2023 was a ripe year for cinema—one need only look at the truly all-consuming cultural event that was Barbenheimmer to see that. Both films offered two entirely different experiences that somehow shared much of the same existential heart and seemed slated to be the contenders for best film of the year. But just as the year came to its close, along came an offering that has turned heads—and opinions—with its truly unique experience: Poor Things.
Poor Things, directed by Yorgos Lanthimos (The Lobster, The Killing of a Sacred Deer) and both produced by and starring Emma Stone, is an absolutely electric affair of joy, loss, sex, and introspection. Its story—whose screenplay was written by Tony McNamara based on the novel of the same name by Alasdair Gray—is an exploration within the framework of Frankenstein. We follow the creation Bella Baxter (Emma Stone), a woman reanimated by Godwin “God” Baxter (Willem Dafoe) after a suicide attempt. As Bella’s mind grows rapidly, so too does her interest in the world’s offerings. Across her globe-trotting journey her mind becomes sharper and her experiences more broad, but all still centre around growing questions of humanity, love, purpose, mortality, and sexuality.
What is most thematically striking first in Poor Things is the bluntness of its sexual content. A key component from the start, it is handled in a manner that is all at once erotic, mundane, absurd, and humorous. With a recurrent theme of womanhood and parenthood, it is a logical concept to recur, but it is rare to see it handled in such an evocative manner without existing for cheap thrills. Bella navigates the entire spectrum of understanding one’s own sexual being from (metaphorical) inception through to a point of contemplation few allow themselves, using the pitifully wretched playboy of Duncan Wedderburn (Mark Ruffalo) and a rotating door of individuals as a mirror to knowing herself.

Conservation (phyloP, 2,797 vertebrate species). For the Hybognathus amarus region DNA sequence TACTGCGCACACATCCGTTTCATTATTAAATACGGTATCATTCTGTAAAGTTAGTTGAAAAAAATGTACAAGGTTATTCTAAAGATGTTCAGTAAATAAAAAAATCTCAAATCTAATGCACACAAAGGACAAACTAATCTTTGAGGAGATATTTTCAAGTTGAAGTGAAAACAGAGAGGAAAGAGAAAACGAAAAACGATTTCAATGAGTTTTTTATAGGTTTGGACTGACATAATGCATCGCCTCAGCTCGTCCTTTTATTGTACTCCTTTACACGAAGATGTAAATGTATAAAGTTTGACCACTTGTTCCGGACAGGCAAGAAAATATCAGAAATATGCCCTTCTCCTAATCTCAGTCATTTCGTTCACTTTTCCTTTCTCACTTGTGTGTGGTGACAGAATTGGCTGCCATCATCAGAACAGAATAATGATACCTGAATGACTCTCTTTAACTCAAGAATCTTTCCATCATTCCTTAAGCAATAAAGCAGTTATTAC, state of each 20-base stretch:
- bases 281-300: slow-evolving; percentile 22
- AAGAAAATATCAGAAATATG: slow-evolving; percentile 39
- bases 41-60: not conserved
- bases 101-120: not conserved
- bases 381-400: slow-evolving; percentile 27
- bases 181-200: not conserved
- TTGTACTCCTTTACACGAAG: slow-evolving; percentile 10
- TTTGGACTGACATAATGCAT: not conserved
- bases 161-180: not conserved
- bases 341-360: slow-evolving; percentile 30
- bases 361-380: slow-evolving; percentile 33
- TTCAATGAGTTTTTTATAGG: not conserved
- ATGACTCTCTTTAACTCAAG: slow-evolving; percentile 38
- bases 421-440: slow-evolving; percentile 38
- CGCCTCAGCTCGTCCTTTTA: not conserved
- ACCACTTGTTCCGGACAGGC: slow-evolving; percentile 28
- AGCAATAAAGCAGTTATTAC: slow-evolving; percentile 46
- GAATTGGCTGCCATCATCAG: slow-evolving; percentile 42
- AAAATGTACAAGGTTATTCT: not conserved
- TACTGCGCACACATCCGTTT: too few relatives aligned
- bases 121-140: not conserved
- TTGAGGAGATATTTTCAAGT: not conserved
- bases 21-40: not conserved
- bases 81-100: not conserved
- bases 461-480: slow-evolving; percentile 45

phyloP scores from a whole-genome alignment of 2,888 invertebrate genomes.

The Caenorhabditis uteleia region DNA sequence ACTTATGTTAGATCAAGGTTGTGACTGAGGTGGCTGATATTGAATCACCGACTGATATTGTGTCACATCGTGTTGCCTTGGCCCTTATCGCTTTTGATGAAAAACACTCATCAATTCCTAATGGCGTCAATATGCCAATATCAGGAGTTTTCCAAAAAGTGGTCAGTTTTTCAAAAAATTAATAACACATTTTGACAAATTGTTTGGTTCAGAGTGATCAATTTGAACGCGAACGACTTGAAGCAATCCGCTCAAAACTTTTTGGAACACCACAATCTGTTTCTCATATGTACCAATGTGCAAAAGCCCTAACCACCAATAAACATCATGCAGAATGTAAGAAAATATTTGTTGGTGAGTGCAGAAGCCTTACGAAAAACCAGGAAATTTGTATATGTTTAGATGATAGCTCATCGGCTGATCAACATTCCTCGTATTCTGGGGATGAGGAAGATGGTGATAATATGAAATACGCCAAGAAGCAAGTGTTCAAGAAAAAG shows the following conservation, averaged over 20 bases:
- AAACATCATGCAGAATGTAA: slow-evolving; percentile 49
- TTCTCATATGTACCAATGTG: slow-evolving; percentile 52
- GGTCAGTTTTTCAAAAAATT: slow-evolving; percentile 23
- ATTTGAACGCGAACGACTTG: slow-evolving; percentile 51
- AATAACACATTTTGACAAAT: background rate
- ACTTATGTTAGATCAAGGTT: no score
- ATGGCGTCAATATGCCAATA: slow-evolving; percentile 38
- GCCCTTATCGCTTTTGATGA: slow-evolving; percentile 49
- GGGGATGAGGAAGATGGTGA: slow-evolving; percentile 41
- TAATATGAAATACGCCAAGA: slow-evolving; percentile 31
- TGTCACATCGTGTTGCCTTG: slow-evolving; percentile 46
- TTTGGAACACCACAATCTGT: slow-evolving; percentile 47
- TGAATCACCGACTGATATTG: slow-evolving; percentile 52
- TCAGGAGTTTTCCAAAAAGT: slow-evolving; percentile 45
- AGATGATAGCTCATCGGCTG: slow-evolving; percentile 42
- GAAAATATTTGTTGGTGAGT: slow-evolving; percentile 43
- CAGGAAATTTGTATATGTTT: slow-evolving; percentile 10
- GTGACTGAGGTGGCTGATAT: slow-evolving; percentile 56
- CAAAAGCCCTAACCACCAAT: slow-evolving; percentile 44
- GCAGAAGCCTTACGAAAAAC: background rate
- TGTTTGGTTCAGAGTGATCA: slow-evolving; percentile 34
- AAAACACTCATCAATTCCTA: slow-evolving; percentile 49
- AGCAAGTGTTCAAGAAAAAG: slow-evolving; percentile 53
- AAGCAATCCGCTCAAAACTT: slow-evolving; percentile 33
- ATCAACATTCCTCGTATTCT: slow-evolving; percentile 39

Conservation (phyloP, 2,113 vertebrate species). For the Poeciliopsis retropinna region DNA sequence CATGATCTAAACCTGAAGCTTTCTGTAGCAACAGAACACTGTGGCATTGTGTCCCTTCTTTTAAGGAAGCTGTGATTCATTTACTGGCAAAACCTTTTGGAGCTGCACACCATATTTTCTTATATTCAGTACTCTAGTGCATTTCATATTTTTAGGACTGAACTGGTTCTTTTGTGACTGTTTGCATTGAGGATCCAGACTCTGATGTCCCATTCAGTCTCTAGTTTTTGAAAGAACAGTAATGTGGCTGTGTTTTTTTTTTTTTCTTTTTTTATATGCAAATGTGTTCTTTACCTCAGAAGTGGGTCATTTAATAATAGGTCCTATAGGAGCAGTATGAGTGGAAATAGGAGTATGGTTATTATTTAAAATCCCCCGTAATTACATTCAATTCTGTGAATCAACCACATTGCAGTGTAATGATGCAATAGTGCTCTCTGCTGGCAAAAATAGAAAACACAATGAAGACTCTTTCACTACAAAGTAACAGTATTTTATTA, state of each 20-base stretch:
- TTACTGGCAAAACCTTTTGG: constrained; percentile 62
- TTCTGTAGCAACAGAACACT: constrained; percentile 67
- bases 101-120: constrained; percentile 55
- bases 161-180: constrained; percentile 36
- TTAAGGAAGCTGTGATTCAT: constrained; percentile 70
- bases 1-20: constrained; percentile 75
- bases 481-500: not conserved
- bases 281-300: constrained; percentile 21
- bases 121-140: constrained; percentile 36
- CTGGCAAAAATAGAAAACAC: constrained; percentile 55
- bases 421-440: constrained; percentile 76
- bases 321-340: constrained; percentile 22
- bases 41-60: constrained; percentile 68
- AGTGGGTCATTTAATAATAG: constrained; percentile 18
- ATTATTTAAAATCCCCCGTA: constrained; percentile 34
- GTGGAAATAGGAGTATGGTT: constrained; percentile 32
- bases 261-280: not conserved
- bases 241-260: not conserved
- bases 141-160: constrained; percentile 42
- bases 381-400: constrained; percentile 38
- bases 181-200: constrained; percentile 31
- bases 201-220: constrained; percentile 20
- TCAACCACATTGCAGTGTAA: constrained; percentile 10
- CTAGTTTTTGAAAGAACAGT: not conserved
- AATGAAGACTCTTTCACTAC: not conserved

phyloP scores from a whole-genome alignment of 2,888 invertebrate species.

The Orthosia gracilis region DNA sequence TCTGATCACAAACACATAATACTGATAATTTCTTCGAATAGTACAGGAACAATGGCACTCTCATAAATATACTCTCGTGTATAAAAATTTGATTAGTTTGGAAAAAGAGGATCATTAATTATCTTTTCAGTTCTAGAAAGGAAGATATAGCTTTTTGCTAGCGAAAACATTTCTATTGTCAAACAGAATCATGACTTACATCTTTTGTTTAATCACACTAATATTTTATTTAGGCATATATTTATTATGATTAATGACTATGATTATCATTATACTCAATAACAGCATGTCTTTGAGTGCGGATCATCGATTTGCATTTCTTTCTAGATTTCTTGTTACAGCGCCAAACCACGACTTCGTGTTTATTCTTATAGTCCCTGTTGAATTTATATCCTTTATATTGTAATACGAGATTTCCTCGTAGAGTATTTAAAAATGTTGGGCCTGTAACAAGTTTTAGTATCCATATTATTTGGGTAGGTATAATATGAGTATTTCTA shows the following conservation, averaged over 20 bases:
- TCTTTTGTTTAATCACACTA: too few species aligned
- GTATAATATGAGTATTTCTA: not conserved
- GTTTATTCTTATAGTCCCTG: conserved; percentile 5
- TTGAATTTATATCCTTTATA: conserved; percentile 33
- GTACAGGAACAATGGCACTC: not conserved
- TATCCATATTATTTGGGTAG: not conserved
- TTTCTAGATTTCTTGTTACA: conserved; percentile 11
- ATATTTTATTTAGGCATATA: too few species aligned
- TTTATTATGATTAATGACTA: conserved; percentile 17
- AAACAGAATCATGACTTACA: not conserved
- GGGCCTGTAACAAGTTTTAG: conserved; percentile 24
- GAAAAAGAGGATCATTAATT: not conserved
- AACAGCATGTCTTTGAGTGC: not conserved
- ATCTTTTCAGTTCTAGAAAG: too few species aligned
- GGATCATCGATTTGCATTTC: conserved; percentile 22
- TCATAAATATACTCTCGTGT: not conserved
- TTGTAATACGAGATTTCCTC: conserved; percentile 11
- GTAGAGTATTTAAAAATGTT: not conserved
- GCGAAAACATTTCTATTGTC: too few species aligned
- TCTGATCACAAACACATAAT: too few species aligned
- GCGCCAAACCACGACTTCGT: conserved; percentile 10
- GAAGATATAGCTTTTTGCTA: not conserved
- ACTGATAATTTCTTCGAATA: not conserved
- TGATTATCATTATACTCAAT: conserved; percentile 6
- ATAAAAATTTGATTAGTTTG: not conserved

Equal in surprise and delight is the film’s use of a fantastical history and anachronistic elements. It is subtly and slowly revealed that this is not the Victorian age with minor technological wonders sequestered to the Doctor we come to expect of our Frankenstein stories; steampunk-like inventions soon emerge—a motorized carriage with horse figurehead, city-wide gondola systems, fantastical luxury cruisers—that paint an uncanny world just different enough from history to captivate with great ease.
These seemingly out-of-place surprises are truly the magical blood flowing through Poor Things and are by no means contained only to visual world-building elements. In the script and many of the actors’ performances there are modern turns of phrase—most notably Wedderburn’s near-constant swears and cries of frustration—that pull one deeper into each conversation. Stone and Ruffalo wield these modern flares with ease and intrigue, and the film’s setting and events cater beautifully to them, a furious, impassioned, and timeless ballroom dance scene exemplifying this tactic.
There are aspects of these surprise stylized elements that at times can jar further than feels necessary. Godwin burps up massive, floating bubbles of self-inserted bodily fluids. The horizon is a lurid collection of contrived colours. Bella’s outfits often resemble flamboyant anime costumes brought to life in the wrong genre. Yet each of these elements works so splendidly in the context of this twisting reimagining of a classic tale that it is hard to find fault in their use. It is the journey of an innocent into a strange new world, and Lanthimos has found myriad ways to make it feel as such and to remind us just how odd, frightening, and beautiful our world can be to new eyes.
Poor Things is not a revolutionary film. It is not doing something entirely unheard of within the forum it presents itself. It is not changing how we will do and view film from now on. But despite that, it feels so entirely new, a spectral breath of fresh air that sits somewhere between the spectacle of modern blockbusters and the claustrophobic indies. One can’t help but feel a similar adoration and appreciation to the sleeper hit of Everything Everywhere All at Once—we are being given the gift of profound and absurd existential entertainment in our cinema, and it is a gift most enthusiastically accepted.